Abigail M. Hinchcliff, 121 Yale L.J. 194 (2011):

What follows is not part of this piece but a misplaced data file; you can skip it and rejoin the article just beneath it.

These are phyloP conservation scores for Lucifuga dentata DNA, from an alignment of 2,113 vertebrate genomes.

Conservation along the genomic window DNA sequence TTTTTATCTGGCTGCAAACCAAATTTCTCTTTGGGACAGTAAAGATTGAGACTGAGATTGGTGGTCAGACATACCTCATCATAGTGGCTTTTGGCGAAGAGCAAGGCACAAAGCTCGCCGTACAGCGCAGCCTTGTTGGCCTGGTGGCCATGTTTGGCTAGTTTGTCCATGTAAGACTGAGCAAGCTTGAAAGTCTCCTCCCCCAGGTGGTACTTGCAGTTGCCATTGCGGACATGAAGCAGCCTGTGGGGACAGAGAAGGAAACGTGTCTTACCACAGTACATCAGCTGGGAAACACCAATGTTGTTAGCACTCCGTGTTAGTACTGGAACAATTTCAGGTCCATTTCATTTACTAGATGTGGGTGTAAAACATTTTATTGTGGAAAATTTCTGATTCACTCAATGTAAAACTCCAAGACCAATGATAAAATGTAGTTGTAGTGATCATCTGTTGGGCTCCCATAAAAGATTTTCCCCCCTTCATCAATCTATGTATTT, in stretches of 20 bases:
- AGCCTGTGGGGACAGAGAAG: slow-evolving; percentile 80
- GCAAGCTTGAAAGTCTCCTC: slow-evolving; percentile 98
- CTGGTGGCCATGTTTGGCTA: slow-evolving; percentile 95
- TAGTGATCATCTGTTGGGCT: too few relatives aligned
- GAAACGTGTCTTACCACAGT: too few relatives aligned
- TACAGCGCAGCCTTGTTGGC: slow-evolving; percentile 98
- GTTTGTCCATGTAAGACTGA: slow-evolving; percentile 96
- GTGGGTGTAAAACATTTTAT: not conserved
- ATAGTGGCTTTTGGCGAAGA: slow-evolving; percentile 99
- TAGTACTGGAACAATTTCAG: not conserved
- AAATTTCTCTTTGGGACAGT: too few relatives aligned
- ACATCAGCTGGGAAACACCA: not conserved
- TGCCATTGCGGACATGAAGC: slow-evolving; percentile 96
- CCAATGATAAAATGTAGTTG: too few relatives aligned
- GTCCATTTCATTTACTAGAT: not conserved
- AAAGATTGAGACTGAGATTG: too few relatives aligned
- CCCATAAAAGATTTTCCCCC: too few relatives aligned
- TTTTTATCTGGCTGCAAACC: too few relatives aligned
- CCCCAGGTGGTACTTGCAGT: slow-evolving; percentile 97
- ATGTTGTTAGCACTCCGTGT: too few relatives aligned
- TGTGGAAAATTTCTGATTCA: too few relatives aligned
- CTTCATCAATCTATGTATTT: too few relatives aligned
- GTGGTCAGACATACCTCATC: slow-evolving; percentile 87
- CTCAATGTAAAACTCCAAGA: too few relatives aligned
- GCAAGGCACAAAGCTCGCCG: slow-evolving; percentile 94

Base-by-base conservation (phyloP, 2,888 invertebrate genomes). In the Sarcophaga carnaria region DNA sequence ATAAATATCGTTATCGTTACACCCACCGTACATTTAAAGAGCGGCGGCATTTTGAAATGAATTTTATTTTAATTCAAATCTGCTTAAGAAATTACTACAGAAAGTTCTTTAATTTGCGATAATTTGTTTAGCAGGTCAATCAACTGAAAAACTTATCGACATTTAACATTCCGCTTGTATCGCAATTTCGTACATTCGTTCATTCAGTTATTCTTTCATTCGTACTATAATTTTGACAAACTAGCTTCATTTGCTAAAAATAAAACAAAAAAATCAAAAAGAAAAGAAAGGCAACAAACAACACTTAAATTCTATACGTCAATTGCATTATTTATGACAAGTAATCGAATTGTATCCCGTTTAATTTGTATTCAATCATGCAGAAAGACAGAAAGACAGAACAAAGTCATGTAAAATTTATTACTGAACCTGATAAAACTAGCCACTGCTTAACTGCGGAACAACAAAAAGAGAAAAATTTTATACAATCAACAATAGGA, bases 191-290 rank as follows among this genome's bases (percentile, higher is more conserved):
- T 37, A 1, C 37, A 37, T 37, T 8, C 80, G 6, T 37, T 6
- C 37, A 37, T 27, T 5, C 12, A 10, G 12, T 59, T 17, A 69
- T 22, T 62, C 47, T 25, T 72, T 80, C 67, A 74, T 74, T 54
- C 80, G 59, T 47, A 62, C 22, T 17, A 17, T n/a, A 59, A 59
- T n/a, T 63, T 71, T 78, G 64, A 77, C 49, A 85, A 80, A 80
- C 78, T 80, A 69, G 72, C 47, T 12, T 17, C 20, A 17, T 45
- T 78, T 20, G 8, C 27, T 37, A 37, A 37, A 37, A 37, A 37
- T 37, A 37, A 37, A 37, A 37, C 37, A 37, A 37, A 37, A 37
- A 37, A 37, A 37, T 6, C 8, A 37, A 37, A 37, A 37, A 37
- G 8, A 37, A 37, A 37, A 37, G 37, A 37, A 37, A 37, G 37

Section 2 of the Fourteenth Amendment allows states to disenfranchise citizens on account of “rebellion, or other crime” without reducing the size of the state’s delegation in the House of Representatives. In its 1974 decision in Richardson v. Ramirez, the Supreme Court held that this language in the Fourteenth Amendment (the so-called Penalty Clause) provides an “affirmative sanction” for at least some forms of felon disenfranchisement. Although lower courts have construed the RamirezCourt's constitutional approval for felon disenfranchisement broadly, this Note argues that Ramirez authorizes felon disenfranchisement only in a narrow set of circumstances. Whereas other commentators have called for the overruling of Ramirez and for nontextualist interpretations of the Penalty Clause, this Note works within the confines of the Ramirez decision and follows the Court’s command that “language [in the Penalty Clause] was intended . . . to mean what it says.” The Clause’s “other crime” construction follows a syntactical pattern found in three other constitutional clauses, and a close examination of the repeated use of this construction reveals that the scope and meaning of “crime” is framed by the leading examples or categories that precede it. The constitutionality of disenfranchisement is limited by this relationship and should be reexamined.